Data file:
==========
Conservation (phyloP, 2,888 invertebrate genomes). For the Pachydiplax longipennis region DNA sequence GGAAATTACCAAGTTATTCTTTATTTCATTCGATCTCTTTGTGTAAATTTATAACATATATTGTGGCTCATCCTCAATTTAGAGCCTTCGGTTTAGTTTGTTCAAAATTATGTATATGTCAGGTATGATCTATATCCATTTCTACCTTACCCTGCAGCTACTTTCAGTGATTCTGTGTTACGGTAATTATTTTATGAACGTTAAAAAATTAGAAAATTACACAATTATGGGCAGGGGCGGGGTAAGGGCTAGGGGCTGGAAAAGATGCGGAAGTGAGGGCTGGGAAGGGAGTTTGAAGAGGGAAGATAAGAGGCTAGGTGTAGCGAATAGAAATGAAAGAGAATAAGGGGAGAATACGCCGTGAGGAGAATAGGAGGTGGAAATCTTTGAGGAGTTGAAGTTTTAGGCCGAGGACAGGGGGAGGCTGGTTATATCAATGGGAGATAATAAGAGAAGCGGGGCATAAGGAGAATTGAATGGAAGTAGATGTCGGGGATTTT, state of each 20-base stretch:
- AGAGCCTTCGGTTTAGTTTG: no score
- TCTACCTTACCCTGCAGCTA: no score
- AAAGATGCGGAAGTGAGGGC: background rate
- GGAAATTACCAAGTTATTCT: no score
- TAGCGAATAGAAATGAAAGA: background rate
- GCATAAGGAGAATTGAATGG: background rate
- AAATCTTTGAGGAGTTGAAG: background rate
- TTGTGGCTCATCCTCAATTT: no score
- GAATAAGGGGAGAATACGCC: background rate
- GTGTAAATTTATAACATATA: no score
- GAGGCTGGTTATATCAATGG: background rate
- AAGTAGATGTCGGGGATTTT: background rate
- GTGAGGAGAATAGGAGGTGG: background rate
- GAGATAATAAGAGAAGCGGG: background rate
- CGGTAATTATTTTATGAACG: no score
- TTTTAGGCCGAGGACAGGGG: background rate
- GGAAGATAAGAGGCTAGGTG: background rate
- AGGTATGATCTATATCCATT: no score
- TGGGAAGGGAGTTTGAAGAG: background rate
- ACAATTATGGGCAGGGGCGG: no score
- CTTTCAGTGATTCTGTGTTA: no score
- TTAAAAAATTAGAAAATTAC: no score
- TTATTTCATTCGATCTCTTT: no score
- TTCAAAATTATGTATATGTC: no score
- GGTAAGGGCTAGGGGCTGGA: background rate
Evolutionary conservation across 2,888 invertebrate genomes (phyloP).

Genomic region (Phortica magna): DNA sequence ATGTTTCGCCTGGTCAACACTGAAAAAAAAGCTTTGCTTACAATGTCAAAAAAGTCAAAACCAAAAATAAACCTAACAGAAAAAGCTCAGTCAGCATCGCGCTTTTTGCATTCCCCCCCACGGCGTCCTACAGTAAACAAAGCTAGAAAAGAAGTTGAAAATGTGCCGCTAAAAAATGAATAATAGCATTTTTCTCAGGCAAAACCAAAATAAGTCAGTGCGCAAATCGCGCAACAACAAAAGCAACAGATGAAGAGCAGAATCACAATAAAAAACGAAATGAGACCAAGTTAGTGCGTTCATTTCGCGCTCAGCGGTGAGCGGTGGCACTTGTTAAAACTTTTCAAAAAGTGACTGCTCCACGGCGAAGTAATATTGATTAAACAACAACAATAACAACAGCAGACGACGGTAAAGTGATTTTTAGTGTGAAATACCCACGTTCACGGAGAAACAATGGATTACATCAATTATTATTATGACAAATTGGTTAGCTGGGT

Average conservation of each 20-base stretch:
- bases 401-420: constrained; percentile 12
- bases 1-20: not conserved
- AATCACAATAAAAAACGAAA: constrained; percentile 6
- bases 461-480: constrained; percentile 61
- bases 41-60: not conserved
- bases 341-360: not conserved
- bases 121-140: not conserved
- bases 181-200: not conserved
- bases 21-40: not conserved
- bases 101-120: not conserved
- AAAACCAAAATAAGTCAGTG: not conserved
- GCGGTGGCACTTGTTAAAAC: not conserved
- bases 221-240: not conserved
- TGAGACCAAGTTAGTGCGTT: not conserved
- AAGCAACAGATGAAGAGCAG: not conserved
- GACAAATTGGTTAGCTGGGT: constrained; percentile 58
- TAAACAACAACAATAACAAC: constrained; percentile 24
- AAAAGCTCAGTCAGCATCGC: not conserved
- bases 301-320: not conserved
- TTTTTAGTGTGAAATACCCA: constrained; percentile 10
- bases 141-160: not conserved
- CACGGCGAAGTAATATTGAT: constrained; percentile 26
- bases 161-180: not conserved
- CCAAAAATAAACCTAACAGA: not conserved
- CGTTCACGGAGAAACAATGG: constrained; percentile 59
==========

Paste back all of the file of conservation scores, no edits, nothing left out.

Conservation (phyloP, 2,888 invertebrate genomes). For the Pachydiplax longipennis region DNA sequence GGAAATTACCAAGTTATTCTTTATTTCATTCGATCTCTTTGTGTAAATTTATAACATATATTGTGGCTCATCCTCAATTTAGAGCCTTCGGTTTAGTTTGTTCAAAATTATGTATATGTCAGGTATGATCTATATCCATTTCTACCTTACCCTGCAGCTACTTTCAGTGATTCTGTGTTACGGTAATTATTTTATGAACGTTAAAAAATTAGAAAATTACACAATTATGGGCAGGGGCGGGGTAAGGGCTAGGGGCTGGAAAAGATGCGGAAGTGAGGGCTGGGAAGGGAGTTTGAAGAGGGAAGATAAGAGGCTAGGTGTAGCGAATAGAAATGAAAGAGAATAAGGGGAGAATACGCCGTGAGGAGAATAGGAGGTGGAAATCTTTGAGGAGTTGAAGTTTTAGGCCGAGGACAGGGGGAGGCTGGTTATATCAATGGGAGATAATAAGAGAAGCGGGGCATAAGGAGAATTGAATGGAAGTAGATGTCGGGGATTTT, state of each 20-base stretch:
- AGAGCCTTCGGTTTAGTTTG: no score
- TCTACCTTACCCTGCAGCTA: no score
- AAAGATGCGGAAGTGAGGGC: background rate
- GGAAATTACCAAGTTATTCT: no score
- TAGCGAATAGAAATGAAAGA: background rate
- GCATAAGGAGAATTGAATGG: background rate
- AAATCTTTGAGGAGTTGAAG: background rate
- TTGTGGCTCATCCTCAATTT: no score
- GAATAAGGGGAGAATACGCC: background rate
- GTGTAAATTTATAACATATA: no score
- GAGGCTGGTTATATCAATGG: background rate
- AAGTAGATGTCGGGGATTTT: background rate
- GTGAGGAGAATAGGAGGTGG: background rate
- GAGATAATAAGAGAAGCGGG: background rate
- CGGTAATTATTTTATGAACG: no score
- TTTTAGGCCGAGGACAGGGG: background rate
- GGAAGATAAGAGGCTAGGTG: background rate
- AGGTATGATCTATATCCATT: no score
- TGGGAAGGGAGTTTGAAGAG: background rate
- ACAATTATGGGCAGGGGCGG: no score
- CTTTCAGTGATTCTGTGTTA: no score
- TTAAAAAATTAGAAAATTAC: no score
- TTATTTCATTCGATCTCTTT: no score
- TTCAAAATTATGTATATGTC: no score
- GGTAAGGGCTAGGGGCTGGA: background rate
Evolutionary conservation across 2,888 invertebrate genomes (phyloP).

Genomic region (Phortica magna): DNA sequence ATGTTTCGCCTGGTCAACACTGAAAAAAAAGCTTTGCTTACAATGTCAAAAAAGTCAAAACCAAAAATAAACCTAACAGAAAAAGCTCAGTCAGCATCGCGCTTTTTGCATTCCCCCCCACGGCGTCCTACAGTAAACAAAGCTAGAAAAGAAGTTGAAAATGTGCCGCTAAAAAATGAATAATAGCATTTTTCTCAGGCAAAACCAAAATAAGTCAGTGCGCAAATCGCGCAACAACAAAAGCAACAGATGAAGAGCAGAATCACAATAAAAAACGAAATGAGACCAAGTTAGTGCGTTCATTTCGCGCTCAGCGGTGAGCGGTGGCACTTGTTAAAACTTTTCAAAAAGTGACTGCTCCACGGCGAAGTAATATTGATTAAACAACAACAATAACAACAGCAGACGACGGTAAAGTGATTTTTAGTGTGAAATACCCACGTTCACGGAGAAACAATGGATTACATCAATTATTATTATGACAAATTGGTTAGCTGGGT

Average conservation of each 20-base stretch:
- bases 401-420: constrained; percentile 12
- bases 1-20: not conserved
- AATCACAATAAAAAACGAAA: constrained; percentile 6
- bases 461-480: constrained; percentile 61
- bases 41-60: not conserved
- bases 341-360: not conserved
- bases 121-140: not conserved
- bases 181-200: not conserved
- bases 21-40: not conserved
- bases 101-120: not conserved
- AAAACCAAAATAAGTCAGTG: not conserved
- GCGGTGGCACTTGTTAAAAC: not conserved
- bases 221-240: not conserved
- TGAGACCAAGTTAGTGCGTT: not conserved
- AAGCAACAGATGAAGAGCAG: not conserved
- GACAAATTGGTTAGCTGGGT: constrained; percentile 58
- TAAACAACAACAATAACAAC: constrained; percentile 24
- AAAAGCTCAGTCAGCATCGC: not conserved
- bases 301-320: not conserved
- TTTTTAGTGTGAAATACCCA: constrained; percentile 10
- bases 141-160: not conserved
- CACGGCGAAGTAATATTGAT: constrained; percentile 26
- bases 161-180: not conserved
- CCAAAAATAAACCTAACAGA: not conserved
- CGTTCACGGAGAAACAATGG: constrained; percentile 59